Archaeologists in France unearthed the remains of a series of wooden buildings within a defensive enclosure that were built at the same time as the first stone monuments were being erected.
People in west-central France built a variety of megalithic monuments during the Neolithic period, including mound-like barrows and “dolmens” — a type of single-chamber tomb supported by two or more upright megaliths. While these stone monuments are visible and have withstood the test of time, traces of their homes have been more difficult to find — until now.
Now, Dr. Vincent Ard from the French National Center for Scientific Research. and a team of researchers working in the Charente department has identified the first known residential site belonging to some of Europe’s first megalithic builders.
“It has been known for a long time that the oldest European megaliths appeared on the Atlantic coast, but the habitats of their builders remained unknown,” said Dr. Vincent Ard.
Since it was first found during an aerial survey back in 2011, the enclosure at Le Peu, in the commune of Charmé, has been the focus of an intense investigation.
The results of this work, published in the journal Antiquity, revealed a palisade encircling several timber buildings built during the fifth millennium BC.
This makes them the oldest wooden structures in the region and the first residential site contemporary with the Neolithic monument makers. At least three homes were found, each around 13 meters long, clustered together near the top of a small hill enclosed by the palisade.
The structures at Le Peu, the researchers said, represent both the oldest-known wooden structures in the region as well as the first known residential site that existed at the same time that the Neolithic monuments were being built.
To test this, the archaeologists carried out radiocarbon dating that revealed these monuments are contemporary with Le Peu, suggesting the two sites are linked.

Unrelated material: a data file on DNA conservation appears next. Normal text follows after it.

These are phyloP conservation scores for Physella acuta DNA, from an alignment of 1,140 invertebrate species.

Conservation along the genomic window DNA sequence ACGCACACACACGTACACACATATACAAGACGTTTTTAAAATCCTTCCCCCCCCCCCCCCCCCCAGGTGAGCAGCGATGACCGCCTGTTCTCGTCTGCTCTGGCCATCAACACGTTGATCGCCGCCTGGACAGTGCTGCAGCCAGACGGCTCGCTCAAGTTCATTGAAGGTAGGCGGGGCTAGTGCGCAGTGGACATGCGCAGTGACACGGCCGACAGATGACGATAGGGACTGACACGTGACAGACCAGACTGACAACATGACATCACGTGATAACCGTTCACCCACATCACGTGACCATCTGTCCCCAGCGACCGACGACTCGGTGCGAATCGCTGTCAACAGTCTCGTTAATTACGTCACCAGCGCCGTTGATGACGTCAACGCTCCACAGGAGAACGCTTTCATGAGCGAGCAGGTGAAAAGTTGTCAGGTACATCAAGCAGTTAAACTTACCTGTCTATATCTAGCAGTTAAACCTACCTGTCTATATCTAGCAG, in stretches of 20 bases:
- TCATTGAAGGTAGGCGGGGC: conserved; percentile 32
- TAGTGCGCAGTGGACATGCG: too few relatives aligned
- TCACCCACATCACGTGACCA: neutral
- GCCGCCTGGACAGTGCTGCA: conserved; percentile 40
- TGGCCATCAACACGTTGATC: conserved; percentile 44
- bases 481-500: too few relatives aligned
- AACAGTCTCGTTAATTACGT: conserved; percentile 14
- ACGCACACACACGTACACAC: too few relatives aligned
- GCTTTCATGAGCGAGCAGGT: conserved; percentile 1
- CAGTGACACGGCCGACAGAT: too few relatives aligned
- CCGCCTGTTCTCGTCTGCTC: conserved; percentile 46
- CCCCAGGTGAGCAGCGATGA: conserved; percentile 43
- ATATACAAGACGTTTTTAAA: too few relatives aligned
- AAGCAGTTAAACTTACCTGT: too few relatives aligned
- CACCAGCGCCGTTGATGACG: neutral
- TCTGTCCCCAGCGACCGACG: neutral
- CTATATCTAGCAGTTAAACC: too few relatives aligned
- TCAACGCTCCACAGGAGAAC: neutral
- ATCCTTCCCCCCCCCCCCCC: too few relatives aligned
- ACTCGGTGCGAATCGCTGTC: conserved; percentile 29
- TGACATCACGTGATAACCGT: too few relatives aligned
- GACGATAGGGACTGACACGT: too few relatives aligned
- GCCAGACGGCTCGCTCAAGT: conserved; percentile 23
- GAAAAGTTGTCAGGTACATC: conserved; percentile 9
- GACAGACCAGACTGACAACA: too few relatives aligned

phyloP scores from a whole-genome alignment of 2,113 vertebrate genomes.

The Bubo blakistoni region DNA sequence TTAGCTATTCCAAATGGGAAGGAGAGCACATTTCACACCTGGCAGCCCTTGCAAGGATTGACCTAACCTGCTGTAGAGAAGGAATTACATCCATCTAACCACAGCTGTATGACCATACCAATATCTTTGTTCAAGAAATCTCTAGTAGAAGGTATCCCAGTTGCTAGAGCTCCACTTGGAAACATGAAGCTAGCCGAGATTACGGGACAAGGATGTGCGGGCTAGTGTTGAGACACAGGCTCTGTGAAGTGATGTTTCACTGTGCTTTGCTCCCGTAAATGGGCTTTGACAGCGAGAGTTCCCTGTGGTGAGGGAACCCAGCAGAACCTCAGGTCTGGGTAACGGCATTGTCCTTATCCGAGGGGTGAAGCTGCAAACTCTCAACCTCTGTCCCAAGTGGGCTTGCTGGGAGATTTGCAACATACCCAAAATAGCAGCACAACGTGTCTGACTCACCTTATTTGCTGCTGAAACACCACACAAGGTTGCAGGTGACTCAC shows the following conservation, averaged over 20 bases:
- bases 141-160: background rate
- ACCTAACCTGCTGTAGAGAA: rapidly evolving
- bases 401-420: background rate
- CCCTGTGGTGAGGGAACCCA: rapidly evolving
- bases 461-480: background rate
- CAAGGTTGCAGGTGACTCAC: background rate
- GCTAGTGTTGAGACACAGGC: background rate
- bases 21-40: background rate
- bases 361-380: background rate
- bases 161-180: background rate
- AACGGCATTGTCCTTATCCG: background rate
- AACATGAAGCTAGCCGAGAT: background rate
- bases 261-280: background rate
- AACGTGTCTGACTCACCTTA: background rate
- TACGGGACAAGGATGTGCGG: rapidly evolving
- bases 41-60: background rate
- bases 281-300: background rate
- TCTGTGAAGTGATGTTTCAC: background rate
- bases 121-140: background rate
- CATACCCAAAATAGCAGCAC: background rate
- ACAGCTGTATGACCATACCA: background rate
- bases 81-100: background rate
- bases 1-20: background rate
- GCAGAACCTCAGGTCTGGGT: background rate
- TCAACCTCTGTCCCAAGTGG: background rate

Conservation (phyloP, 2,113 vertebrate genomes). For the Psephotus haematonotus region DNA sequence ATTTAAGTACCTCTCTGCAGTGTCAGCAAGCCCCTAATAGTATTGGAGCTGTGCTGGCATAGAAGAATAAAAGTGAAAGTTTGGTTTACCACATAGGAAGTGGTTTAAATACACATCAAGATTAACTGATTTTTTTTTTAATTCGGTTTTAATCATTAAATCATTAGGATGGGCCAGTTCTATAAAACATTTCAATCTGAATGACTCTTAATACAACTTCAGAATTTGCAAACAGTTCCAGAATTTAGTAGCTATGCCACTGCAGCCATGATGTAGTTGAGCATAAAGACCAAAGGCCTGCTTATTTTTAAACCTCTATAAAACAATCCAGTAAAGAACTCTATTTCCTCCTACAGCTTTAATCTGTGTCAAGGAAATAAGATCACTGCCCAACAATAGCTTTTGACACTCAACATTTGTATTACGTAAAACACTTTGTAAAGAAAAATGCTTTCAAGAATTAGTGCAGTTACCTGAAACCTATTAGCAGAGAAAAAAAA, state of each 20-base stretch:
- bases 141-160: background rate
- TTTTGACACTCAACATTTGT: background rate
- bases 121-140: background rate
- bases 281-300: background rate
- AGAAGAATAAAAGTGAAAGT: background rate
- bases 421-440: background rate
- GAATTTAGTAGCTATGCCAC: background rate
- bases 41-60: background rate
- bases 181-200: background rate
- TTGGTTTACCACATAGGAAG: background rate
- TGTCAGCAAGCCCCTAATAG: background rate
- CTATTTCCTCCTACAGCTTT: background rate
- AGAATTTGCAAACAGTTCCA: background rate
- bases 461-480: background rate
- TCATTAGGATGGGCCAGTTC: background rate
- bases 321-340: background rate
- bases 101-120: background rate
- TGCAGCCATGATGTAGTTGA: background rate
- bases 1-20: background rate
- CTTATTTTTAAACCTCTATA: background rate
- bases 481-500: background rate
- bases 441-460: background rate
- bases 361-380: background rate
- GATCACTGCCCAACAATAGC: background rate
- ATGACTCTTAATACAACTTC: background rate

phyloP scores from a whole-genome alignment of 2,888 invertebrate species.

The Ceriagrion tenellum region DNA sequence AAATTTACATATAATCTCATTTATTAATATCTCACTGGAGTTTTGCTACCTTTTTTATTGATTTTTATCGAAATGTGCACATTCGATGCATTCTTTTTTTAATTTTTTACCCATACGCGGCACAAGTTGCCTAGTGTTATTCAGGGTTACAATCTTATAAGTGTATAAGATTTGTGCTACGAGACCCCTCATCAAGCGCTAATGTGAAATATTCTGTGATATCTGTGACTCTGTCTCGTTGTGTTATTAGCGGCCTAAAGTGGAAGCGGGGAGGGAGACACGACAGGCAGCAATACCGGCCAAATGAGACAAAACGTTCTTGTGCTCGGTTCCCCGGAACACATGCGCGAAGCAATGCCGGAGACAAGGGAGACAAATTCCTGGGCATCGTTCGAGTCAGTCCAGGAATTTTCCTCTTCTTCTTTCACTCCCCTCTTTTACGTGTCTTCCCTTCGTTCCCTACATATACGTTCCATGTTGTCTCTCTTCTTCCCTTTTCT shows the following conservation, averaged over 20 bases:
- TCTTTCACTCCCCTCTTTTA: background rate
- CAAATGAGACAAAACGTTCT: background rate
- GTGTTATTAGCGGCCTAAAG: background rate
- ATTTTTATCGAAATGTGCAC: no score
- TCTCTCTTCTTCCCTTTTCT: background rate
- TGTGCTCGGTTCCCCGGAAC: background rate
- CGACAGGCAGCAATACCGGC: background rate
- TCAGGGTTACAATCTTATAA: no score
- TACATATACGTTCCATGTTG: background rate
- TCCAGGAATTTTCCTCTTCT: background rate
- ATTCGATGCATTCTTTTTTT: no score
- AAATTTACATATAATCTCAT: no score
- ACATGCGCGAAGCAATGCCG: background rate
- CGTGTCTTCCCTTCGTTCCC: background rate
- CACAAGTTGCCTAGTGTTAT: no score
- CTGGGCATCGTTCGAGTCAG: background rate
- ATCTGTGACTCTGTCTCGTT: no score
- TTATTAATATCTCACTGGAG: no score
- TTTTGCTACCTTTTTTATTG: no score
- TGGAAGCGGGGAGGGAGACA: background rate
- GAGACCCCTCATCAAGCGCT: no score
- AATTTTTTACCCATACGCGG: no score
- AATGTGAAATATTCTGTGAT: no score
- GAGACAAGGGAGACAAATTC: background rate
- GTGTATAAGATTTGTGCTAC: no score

While the people of Le Peu may have built monuments to the dead, they also invested a lot of time and effort in protecting the living. Analysis of the paleosol recovered from the site revealed it was located on a promontory bordered by a marsh. These natural defenses were enhanced by a ditch palisade wall that extended around the site.
The entrance had particularly heavy defenses, guarded by two monumental structures. These appear to have been later additions, requiring part of the defensive ditch to be filled in.
“The site reveals the existence of unique monumental architectures, probably defensive. This demonstrates a rise in Neolithic social tensions,” said Dr. Ard.
However, these impressive defenses may have proved insufficient as all the buildings at Le Peu appear to have been burnt down around 4400 BC. However, such destruction helped preserve the site.
As a result, Dr. Ard and the team are hopeful that future studies at Le Peu will continue to provide insight into the lives of people whose only known contributions to human history are memorials. Already, it demonstrates the monumental scale of their residential sites, which was unprecedented in prehistoric Atlantic society.
Cover Photo: Photo: Ard et al. / Antiquity / Archeovision Production